ɛ R ( ω ) = i A i - ω ij j A j 2 . Eq . ( 1 )

To compute the weights ωij, locally linear embedding algorithm minimizes the cost function subject to two constraints: ωij=0, if {right arrow over (A)}i, is not one of neighbors of {right arrow over (A)}i and rows of the weight matrix sum to one: Σ ωij=1. With the known ωij, the high dimensional observation Ai is mapped to a d-dimensional (d<<D) vector Bi, while representing global internal coordinates on the manifold, by minimizing the embedding cost function (εd(ω))) subject to constraint Bi Bi T:

ɛ d ( ω ) = i B i - ω ij j B j 2 . Eq . ( 2 )

The use of locally linear embedding is more fully described in Roweis, S., Saul, L.: Nonlinear dimensionality reduction by locally linear embedding. Science 290(5500) (2000) 2323-2326, the fall text of which is herein incorporated by reference. In an embodiment, the locally linear embedding algorithm yields a first set of motion patterns corresponding to a first set of cardiac image sequences and a second set of motion patterns corresponding to a second set of cardiac image sequences.

At step 220, the first set of motion patterns are mapped to a first graphical representation and the second set of motion patterns are mapped to a second graphical representation. For example, the points of the motion patterns may be transferred into a graph (G=(V,E) where V is a set of vertices which is defined as Bi and E is a set of edges that connect Bi with its temporal neighbors. With a graphical representation, Bi may be visualized in both 2D and 3D. A set of vertices having a start vertex Vb may be defined where Vb corresponds to the end-diastolic.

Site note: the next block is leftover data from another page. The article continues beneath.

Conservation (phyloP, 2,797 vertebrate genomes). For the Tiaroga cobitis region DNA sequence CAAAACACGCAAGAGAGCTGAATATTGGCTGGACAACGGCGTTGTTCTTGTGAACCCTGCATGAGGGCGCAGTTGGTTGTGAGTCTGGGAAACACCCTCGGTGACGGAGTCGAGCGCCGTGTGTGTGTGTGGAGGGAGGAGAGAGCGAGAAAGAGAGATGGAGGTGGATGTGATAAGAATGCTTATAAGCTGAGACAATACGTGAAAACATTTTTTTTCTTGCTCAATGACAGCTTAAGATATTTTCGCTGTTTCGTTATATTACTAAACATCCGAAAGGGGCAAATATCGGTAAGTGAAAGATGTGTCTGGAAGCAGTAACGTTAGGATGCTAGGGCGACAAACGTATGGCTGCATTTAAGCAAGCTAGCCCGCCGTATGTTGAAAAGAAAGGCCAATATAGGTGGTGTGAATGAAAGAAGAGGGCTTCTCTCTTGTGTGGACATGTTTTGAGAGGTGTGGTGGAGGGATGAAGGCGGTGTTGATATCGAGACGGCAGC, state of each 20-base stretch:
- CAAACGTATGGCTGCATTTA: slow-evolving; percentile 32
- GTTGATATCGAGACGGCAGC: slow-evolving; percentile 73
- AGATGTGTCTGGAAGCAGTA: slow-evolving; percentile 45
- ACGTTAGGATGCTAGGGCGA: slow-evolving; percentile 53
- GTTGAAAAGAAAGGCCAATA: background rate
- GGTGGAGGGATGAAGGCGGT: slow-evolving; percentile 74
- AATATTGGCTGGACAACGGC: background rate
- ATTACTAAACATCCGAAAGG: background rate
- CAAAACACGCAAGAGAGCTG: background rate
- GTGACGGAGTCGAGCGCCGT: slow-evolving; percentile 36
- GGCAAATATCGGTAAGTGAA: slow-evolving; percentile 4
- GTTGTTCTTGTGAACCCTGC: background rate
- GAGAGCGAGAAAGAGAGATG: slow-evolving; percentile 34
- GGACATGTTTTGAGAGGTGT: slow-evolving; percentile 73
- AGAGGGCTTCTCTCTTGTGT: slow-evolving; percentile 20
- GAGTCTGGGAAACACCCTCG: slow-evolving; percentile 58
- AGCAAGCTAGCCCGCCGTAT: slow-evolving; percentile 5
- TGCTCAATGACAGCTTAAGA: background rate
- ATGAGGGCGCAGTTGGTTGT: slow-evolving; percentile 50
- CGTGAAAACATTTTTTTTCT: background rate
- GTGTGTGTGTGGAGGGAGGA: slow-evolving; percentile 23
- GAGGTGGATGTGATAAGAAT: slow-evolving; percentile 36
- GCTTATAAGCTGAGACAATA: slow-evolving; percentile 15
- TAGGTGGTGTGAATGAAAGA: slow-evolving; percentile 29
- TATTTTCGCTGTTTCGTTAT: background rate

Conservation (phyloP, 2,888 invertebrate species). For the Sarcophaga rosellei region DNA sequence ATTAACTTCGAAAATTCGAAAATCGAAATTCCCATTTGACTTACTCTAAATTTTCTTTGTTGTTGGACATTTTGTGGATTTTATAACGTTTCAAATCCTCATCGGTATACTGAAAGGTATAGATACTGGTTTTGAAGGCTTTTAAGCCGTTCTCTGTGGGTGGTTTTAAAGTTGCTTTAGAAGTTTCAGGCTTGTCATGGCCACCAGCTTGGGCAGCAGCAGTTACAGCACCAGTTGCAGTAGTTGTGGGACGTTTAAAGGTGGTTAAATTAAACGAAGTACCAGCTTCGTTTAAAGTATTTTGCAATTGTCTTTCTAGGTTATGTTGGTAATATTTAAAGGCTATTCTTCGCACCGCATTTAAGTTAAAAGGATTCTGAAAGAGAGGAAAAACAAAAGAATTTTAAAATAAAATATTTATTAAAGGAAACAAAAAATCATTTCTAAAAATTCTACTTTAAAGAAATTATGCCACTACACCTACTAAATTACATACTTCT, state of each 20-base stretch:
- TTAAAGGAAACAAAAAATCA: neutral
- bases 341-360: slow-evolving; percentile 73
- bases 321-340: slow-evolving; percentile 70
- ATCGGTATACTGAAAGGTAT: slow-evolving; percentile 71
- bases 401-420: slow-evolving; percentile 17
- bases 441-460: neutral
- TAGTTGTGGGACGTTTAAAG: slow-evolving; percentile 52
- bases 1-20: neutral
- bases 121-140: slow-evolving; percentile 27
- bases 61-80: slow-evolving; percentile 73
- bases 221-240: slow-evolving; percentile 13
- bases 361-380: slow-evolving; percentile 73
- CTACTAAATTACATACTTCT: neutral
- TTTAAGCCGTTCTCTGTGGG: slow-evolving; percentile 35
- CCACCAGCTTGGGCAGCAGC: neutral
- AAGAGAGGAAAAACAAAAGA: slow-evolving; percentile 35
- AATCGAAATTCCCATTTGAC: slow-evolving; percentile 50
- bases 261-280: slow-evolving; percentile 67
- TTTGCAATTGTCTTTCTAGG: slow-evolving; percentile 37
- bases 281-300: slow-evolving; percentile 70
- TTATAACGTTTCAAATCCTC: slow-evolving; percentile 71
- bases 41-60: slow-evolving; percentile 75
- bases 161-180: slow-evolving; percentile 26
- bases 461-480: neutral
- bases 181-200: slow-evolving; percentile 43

A decision is made at step 230 to determine how to align the first and second graphical representations. At step 230, in an embodiment, the point of view for the first set of cardiac image sequences and the second set of cardiac image sequences is determined. Alternatively, the modality for the first set of cardiac image sequences and the second set of cardiac image sequences is determined. In an embodiment, if the points of view are similar, step 240 and 250 are performed. If the points of view are different, the steps 245 and 250 are performed.

If at step 230, it is determined that that the first and second graphical representations were generated from a similar point of view, step 240 is performed. At step 240, the first graphical representation is aligned with the second graphical representation by minimizing the error between at least one point on the first graphical representation and at least one point on the second graphical representation.

For example, the first graphical representation may be aligned with the second graphical representation. The alignment may be modeled as a graph matching. For example, given two graphs GM=(VM, EM) and GD=(VD,ED), the alignment problem is to find a one-to-one mapping f: VD VM such that (u, v) εED, iff (f(u), f(v))εED. With the graph representation, the alignment is transformed into a minimization problem:
E=Σ∥V M |−|V D ∥+Σ∥E M |−|E D∥.  Eq. (3)
In this implementation, the similarity matrix of vertices may include gradients and gaussian curvatures, and the similarity matrix of edges is length.